Review: Disney’s ALADDIN at Broadway In Chicago’s Cadillac Palace Theatre
Far from “riff raff,” the national tour of ALADDIN has ascended on Broadway In Chicago’s Cadillac Palace Theatre in a lavish, gorgeous production with heaps of jaw-dropping Disney magic. Audiences will want to spend far more than just one “Arabian Night” taking in the glitz and glamour of this Agrabah (as the Genie, played here by Anthony Murphy, remarks, “Even the poor people are fabulous.”) Bob Crowley’s massive, extravagant set design and Greg Barnes’s glittering costumes with thousands of Swarovski crystals make ALADDIN an unceasing visual delight. Story-wise, the production lets audiences revisit some stellar classics from the Disney song catalogue delivered by a consistently talented cast. This show is both opulent and well-sung.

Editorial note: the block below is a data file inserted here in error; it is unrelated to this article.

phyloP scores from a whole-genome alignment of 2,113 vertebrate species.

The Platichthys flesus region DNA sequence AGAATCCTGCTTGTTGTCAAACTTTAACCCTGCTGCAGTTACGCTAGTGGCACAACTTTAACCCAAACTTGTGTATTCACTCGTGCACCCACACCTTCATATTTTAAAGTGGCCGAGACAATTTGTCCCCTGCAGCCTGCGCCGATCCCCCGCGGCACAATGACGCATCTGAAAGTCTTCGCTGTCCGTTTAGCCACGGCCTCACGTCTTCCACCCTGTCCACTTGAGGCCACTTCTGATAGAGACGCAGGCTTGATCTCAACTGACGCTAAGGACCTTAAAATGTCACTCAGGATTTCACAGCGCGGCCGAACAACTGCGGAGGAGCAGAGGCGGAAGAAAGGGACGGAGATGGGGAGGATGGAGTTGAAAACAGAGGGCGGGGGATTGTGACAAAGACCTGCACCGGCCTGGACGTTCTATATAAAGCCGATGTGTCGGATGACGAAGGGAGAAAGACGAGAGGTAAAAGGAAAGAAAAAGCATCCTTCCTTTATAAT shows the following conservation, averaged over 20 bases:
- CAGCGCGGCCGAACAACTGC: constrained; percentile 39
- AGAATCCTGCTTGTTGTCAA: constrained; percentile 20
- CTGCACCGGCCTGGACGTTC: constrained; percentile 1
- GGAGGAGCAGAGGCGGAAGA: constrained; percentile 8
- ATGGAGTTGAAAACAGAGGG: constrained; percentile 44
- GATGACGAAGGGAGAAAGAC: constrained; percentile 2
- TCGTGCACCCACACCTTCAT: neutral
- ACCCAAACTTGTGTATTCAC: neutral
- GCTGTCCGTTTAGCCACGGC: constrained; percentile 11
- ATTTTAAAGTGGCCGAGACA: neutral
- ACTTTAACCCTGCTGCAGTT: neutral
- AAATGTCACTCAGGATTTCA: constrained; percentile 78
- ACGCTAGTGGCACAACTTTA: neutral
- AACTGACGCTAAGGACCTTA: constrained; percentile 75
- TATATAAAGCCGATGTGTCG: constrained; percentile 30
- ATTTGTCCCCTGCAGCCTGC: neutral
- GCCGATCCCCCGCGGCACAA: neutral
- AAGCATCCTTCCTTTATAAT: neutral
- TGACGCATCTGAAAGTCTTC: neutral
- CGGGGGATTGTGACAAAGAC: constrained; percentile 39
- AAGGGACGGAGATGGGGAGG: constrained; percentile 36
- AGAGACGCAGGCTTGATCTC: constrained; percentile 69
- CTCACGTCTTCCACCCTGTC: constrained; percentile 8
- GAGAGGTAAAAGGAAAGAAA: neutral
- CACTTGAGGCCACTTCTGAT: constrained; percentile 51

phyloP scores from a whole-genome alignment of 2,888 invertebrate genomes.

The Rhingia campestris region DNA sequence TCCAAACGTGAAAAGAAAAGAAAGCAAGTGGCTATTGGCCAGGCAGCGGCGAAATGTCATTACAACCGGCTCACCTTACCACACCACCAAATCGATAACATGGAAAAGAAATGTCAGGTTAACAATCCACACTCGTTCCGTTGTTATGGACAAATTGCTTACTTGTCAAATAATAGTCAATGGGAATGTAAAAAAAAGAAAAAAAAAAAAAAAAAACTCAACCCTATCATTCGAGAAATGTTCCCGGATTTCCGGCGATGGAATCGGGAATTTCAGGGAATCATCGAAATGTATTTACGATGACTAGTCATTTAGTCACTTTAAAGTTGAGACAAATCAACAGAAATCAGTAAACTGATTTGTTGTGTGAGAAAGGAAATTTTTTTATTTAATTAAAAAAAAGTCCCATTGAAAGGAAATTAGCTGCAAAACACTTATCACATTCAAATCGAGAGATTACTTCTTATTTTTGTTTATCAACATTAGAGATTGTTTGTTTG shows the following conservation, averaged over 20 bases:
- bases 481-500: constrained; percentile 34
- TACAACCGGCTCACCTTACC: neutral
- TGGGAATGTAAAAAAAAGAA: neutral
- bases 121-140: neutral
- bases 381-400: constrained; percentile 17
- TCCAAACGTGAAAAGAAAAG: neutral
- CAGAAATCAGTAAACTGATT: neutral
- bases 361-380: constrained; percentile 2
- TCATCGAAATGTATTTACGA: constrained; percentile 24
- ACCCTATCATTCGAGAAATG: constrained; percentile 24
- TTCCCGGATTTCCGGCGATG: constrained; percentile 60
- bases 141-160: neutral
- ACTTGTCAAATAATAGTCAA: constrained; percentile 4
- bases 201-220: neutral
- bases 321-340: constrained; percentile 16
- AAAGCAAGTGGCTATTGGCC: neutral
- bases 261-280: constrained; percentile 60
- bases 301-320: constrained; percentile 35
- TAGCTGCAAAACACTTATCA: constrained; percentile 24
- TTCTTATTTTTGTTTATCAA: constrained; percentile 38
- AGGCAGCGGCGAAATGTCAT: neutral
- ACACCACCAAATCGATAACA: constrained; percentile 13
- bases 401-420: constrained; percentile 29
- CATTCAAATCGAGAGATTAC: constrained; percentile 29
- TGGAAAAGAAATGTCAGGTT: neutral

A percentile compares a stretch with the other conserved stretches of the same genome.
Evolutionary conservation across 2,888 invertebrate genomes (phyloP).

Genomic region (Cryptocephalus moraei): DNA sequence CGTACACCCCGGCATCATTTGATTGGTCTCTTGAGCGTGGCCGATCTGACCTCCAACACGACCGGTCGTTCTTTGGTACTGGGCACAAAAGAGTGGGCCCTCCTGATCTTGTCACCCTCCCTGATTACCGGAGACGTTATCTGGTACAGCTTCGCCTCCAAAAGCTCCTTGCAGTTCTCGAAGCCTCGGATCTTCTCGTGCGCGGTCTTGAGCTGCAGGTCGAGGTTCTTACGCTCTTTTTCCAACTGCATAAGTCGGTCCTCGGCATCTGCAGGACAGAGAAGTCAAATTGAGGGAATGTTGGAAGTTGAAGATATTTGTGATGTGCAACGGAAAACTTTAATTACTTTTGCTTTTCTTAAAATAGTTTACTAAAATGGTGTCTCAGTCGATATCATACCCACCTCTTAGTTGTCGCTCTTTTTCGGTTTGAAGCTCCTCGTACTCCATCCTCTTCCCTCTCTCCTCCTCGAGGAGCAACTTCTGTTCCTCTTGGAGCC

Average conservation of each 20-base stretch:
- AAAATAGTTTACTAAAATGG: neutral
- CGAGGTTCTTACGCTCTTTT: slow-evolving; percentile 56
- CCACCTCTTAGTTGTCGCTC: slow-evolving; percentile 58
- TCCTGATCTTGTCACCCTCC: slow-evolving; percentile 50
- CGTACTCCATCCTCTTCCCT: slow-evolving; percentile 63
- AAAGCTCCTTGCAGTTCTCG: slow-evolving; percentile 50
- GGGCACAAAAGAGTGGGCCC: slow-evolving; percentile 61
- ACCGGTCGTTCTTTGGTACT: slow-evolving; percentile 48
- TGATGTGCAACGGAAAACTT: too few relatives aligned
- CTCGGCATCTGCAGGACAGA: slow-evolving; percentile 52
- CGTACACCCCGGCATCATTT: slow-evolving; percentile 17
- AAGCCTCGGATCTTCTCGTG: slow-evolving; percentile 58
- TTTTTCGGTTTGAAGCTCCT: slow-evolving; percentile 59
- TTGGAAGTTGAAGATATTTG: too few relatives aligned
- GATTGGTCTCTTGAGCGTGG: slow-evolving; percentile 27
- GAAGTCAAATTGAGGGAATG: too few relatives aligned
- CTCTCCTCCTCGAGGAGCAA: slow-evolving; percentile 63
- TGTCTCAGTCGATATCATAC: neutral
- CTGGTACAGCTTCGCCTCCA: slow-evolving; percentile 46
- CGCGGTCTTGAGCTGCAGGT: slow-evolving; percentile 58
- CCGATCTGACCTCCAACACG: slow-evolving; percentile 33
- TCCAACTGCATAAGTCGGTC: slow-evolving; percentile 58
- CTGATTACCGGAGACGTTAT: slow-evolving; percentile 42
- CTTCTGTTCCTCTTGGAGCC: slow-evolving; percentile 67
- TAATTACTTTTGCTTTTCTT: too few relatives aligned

Following a successful 2015 run, that great white whale MOBY DICK has returned to Lookingglass in a highly physical, inventive, and visually compelling production that’s fully in keeping with the company’s aesthetic. David Catlin’s adaptation of Herman Meville’s sprawling novel surrounds audiences in the universe of those whalers on board the Pequod in search of that elusive creature. With Courtney O’Neill’s artful and hand-crafted set design, the stage and audience reside in a whale “skeleton,” which cleverly also becomes the structure of the ship. As is common with Lookingglass productions, MOBY DICK also makes use of some talented, athletic performers who take on stunning acrobatic feats (choreography by The Actors Gymnasium’s Sylvia Hernandez-DiStasi). But like any voyage, Catlin’s script has a number of slower, narration-heavy moments that lack much action. MOBY DICK vacillates between moments of captivating artistry combined with heightened physicality and lengthy stretches of pure narration.